Your Child’s Mental Health Matters

Growing up Black, children didn’t have permission to have issues. We weren’t allowed to be stressed because how could a child possibly be stressed? We didn’t have to go to a 9-5 everyday, pay bills or support a family. Our “little” struggles in no way compared to what the adults were experiencing.

Growing up, the mental struggles of children were often minimized and dismissed based on the beliefs that they weren’t that serious. The minimizing of my struggles led to my first suicide attempt in 1996. Now, at that time having kids weren’t in the cards for me but once I became parent I vowed to always listen and take into consideration what my children expressed. I vowed to pay attention to the things they said and the things they didn’t say.

As cliche as it sounds, a mother always knows. God gave us a special kind of intuition that allows us to see into the souls of our children. I’ve talked about listening with your heart in a previous blog.

Fact, kids go through things and while they may seem insignificant to you, it’s a big deal to them. In my 40 plus years here on Earth, I’ve learned that we don’t get to tell people how to feel. As adults we’ve developed skills that help us to deal with issues, children are still in the molding stage.

Recently I started doing weekly mental check-ins in our family group chat. I simply text, “Mental health check-in! How y’all doing?” I give them the option of texting me individually in the event that they don’t want to share with everyone.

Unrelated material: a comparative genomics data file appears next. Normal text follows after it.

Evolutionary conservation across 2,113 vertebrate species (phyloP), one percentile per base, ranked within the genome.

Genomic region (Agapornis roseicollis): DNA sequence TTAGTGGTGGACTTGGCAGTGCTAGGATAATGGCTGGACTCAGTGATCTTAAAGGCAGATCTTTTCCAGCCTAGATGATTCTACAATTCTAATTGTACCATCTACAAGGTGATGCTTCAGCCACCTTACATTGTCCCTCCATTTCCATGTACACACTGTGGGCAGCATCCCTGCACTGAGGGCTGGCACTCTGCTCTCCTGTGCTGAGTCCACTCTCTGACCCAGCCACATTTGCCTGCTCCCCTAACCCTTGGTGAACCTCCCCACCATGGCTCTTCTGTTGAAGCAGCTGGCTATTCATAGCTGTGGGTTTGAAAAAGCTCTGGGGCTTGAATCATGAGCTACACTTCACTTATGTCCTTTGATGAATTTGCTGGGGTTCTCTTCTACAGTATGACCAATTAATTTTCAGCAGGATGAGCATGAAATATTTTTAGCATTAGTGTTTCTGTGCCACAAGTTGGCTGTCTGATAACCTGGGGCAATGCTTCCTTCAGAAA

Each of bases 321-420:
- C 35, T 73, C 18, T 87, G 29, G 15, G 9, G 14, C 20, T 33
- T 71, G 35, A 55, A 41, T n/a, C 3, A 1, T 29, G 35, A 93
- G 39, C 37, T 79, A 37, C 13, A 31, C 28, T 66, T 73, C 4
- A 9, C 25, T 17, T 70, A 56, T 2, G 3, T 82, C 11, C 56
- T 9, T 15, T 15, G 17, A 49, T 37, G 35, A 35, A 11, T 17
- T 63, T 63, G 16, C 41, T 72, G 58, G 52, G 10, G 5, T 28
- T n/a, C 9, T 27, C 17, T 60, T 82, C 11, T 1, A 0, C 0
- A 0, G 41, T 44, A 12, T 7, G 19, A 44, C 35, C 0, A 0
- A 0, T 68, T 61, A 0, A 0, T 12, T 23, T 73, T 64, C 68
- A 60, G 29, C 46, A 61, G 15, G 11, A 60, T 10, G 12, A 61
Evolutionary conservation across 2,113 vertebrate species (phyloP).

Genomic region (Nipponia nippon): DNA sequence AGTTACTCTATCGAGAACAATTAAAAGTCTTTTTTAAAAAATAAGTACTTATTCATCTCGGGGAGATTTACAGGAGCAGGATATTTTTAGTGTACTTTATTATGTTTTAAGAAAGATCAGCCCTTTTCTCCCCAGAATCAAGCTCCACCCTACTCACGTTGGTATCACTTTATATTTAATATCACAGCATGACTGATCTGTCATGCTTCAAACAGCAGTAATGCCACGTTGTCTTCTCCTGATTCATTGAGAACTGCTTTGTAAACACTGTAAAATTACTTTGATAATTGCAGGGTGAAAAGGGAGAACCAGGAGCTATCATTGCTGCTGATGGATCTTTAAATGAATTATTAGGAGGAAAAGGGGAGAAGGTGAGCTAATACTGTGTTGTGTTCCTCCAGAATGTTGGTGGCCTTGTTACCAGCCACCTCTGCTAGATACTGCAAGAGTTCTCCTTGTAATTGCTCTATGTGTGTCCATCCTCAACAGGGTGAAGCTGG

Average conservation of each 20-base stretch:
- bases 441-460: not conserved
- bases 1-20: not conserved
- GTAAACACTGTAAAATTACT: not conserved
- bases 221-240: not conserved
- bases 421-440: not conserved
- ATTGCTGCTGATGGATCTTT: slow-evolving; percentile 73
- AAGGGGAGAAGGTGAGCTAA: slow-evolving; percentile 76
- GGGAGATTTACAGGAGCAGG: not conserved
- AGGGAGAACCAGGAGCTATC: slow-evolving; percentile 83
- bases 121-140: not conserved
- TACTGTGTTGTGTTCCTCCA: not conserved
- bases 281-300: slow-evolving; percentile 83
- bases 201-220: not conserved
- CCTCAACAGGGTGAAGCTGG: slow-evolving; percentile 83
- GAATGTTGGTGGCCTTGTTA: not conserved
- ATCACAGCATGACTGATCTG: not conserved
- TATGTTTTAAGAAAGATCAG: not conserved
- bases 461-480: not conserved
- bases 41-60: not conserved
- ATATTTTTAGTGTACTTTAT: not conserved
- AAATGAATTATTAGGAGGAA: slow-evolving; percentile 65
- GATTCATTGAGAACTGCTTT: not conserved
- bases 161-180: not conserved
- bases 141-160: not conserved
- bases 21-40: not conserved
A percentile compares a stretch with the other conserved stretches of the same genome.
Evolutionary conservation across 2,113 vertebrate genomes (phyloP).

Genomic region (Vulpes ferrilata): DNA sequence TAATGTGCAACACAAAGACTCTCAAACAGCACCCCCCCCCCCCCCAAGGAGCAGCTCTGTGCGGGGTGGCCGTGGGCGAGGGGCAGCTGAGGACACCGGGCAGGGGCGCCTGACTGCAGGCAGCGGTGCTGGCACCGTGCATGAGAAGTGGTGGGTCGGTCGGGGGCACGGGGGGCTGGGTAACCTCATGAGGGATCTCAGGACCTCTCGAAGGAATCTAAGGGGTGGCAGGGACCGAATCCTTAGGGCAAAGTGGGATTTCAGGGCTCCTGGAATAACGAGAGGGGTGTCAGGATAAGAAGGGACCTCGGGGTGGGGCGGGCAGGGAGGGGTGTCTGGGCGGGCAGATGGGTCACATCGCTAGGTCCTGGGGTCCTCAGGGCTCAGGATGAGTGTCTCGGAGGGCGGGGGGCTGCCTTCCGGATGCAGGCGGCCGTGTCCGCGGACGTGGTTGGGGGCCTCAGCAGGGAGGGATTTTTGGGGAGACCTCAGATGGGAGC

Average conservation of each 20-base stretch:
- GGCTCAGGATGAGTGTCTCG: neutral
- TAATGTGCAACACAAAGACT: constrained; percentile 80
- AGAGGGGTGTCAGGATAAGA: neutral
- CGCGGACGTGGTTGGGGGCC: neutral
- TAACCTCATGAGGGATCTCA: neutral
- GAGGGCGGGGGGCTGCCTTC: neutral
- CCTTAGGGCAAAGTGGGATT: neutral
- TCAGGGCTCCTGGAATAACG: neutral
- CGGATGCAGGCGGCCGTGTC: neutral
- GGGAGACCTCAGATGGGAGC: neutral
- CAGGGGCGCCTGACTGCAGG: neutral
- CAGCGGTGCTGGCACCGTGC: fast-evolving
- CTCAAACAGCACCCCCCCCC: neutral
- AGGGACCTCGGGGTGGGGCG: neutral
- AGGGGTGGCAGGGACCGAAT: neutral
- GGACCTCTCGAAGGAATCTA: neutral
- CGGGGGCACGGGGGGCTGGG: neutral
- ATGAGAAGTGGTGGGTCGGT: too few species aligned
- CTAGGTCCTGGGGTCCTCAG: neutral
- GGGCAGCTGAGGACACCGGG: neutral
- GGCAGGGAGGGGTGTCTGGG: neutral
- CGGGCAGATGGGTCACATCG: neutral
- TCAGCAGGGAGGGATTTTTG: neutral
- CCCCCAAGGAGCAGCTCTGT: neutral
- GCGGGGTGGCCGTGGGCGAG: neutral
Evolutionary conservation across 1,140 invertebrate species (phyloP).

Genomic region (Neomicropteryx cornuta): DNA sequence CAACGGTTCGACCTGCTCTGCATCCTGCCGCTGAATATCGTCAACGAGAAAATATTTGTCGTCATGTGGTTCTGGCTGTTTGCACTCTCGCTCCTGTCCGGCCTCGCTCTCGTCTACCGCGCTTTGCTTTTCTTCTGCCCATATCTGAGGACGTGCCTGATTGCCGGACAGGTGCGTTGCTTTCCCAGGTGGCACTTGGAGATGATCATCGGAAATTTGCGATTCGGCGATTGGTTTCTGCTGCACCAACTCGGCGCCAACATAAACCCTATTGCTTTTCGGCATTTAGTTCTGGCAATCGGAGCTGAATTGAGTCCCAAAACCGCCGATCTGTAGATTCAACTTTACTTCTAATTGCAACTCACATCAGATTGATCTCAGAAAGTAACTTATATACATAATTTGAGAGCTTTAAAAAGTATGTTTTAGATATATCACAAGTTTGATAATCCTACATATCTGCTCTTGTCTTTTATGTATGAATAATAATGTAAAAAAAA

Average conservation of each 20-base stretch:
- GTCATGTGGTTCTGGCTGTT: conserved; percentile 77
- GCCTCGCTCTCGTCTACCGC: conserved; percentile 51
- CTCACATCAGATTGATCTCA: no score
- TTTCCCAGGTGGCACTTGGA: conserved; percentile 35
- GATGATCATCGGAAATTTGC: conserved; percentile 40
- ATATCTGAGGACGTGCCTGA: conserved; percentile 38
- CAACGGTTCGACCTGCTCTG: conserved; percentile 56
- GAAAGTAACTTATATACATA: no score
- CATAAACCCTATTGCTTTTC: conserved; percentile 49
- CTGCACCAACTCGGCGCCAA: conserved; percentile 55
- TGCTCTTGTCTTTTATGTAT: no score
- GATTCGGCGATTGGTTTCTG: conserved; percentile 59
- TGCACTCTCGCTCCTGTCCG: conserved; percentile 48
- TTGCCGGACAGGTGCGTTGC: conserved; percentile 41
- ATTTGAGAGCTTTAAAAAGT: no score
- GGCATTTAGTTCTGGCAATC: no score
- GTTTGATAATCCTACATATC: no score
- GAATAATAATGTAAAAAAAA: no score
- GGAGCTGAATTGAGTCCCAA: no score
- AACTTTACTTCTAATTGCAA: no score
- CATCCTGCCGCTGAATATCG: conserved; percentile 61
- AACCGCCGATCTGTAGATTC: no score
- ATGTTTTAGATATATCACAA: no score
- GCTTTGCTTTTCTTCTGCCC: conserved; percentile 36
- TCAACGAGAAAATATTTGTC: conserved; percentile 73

A few weeks ago my son expressed how school was stressing him out and how life was hard for him in the moment. He felt like he needed a mental health day, which I allowed him. Now, in addition to allowing your children moments to decompress, teaching them how to successfully deal with adversity is even more important. Life ain’t always pretty, and they have to be strong enough to deal with the not so great moments.

I had a conversation with someone recently about today’s generation of children and their inability to deal with hard situations. Can we blame them? I at times feel like we who were raised by “old school” parents have handicapped our children emotionally by trying to NOT be as hard on them as our parents were on us. Well let me speak for myself, I know I’m guilty.

Providing them a safe space that supports their mental health is important. Not making the topic taboo or linking mental health and crazy together is also important. Teaching them to talk about what they’re dealing with while you listen without judgment. The other piece of this is teaching them how to deal with problems and issues. Helping them to understand that life won’t always be favorable.

Here are three easy ways you can help your children with their mental health:

  • Have a conversation about the importance of mental health
  • Weekly check-ins or however often you feel is appropriate.
  • Incorporation of therapy if necessary.

I hope that this helps you to start healthy conversations with your children about their mental health!